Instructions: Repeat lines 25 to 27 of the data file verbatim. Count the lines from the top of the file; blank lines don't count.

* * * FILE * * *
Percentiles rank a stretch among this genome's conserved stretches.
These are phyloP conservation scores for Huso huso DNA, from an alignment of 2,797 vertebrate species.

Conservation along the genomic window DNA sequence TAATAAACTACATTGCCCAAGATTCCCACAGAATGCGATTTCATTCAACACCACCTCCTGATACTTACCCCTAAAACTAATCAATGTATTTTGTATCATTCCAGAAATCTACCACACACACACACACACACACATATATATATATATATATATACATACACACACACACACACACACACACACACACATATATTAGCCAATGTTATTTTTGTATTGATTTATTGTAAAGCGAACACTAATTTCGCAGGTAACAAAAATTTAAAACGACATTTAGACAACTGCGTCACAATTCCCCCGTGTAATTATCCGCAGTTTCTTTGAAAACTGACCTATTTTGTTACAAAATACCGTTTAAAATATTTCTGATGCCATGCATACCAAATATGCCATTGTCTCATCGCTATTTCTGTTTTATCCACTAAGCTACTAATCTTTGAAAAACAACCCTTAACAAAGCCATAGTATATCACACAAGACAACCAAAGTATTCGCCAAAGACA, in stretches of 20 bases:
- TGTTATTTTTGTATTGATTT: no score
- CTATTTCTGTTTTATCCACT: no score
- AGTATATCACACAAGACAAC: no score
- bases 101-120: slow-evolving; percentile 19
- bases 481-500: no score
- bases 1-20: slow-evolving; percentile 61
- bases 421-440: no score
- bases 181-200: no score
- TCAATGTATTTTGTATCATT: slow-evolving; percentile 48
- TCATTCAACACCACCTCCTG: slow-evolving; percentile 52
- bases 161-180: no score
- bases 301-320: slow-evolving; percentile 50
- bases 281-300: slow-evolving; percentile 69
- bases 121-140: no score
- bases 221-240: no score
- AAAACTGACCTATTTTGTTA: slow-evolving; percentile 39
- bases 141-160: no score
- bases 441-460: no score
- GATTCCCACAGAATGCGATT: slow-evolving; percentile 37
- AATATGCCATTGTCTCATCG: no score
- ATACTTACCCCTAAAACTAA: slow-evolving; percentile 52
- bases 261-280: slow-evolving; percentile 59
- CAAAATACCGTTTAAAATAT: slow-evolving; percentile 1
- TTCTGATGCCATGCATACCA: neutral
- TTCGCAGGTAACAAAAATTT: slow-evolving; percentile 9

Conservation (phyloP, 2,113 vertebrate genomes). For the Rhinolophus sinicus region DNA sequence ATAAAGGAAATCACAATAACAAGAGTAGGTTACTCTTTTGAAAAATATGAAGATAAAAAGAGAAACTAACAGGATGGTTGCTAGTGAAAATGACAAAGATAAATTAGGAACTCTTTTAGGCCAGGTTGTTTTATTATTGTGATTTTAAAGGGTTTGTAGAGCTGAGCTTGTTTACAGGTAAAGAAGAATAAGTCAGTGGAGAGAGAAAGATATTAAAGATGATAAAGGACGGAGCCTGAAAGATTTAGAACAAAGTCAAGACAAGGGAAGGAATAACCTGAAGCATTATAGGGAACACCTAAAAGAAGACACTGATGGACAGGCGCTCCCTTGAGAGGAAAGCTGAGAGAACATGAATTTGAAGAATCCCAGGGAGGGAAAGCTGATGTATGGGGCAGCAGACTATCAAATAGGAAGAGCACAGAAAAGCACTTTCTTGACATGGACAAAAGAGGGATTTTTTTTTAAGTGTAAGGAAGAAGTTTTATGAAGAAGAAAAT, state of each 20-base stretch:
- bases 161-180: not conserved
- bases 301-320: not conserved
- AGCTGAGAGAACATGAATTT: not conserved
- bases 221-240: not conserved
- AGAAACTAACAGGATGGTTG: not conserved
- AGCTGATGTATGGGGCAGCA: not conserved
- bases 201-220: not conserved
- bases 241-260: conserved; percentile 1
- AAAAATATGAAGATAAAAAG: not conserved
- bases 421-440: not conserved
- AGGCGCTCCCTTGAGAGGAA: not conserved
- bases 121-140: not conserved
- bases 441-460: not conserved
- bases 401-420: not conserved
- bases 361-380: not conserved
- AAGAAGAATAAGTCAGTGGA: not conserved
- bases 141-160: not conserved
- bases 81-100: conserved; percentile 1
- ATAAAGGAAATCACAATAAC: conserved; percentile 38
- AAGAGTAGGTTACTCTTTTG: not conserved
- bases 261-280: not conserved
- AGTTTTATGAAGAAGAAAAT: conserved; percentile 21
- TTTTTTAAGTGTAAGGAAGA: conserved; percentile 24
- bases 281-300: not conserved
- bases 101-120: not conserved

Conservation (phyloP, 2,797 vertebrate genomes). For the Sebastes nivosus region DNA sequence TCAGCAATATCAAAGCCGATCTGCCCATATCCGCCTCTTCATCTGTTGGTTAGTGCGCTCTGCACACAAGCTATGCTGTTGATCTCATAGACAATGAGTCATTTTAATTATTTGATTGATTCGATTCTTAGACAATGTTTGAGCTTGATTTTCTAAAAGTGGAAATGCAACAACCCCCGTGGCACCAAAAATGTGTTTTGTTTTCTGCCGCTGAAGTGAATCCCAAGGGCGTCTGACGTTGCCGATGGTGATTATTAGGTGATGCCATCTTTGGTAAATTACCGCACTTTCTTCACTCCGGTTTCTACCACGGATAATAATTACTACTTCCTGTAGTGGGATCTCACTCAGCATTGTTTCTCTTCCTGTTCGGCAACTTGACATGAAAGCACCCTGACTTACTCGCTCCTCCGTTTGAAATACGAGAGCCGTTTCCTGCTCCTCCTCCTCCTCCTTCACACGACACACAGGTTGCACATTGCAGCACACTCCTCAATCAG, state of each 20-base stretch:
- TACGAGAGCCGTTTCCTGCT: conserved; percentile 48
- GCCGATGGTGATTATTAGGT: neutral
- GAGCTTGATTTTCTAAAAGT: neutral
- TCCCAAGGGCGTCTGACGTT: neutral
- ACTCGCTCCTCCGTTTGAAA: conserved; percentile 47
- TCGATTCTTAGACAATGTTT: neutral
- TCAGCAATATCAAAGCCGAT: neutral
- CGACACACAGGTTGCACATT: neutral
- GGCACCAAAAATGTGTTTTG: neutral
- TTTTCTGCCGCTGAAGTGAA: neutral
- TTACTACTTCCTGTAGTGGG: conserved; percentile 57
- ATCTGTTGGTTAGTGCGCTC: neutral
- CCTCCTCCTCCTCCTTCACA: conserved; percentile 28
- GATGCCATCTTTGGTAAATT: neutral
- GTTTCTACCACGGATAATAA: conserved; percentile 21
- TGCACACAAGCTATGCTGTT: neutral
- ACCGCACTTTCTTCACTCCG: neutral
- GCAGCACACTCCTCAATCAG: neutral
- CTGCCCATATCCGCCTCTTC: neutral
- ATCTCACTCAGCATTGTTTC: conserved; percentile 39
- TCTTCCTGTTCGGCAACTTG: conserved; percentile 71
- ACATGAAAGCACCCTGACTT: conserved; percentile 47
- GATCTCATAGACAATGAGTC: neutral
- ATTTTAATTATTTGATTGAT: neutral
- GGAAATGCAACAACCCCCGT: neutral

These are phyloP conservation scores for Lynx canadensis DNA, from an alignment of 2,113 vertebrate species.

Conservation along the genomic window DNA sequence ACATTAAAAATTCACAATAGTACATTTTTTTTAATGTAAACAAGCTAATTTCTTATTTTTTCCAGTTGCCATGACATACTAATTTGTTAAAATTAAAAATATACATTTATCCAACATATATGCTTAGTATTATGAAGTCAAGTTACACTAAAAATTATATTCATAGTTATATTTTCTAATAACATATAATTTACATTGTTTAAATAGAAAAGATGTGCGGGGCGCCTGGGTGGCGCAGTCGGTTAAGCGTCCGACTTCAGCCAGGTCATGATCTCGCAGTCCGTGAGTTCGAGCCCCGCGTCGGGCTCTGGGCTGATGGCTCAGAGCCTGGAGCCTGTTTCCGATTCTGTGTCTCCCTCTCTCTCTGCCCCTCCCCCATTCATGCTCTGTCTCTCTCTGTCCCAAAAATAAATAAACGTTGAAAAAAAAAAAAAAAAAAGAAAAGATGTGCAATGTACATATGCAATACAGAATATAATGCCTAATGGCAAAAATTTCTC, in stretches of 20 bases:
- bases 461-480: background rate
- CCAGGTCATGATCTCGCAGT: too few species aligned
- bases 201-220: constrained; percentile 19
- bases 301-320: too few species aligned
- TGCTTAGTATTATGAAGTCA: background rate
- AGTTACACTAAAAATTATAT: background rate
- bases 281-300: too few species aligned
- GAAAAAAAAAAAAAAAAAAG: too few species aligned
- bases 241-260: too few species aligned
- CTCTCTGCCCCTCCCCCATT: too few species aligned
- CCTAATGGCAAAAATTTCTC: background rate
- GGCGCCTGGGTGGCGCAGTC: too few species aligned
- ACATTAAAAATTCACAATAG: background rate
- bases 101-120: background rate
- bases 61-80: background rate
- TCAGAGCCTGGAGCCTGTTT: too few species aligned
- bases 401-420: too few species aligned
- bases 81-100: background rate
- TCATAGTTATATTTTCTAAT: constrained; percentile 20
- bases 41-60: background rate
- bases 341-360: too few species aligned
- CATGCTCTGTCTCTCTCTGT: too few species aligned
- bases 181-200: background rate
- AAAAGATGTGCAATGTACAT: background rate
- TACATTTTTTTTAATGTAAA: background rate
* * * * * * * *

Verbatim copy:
- bases 261-280: slow-evolving; percentile 59
- CAAAATACCGTTTAAAATAT: slow-evolving; percentile 1
- TTCTGATGCCATGCATACCA: neutral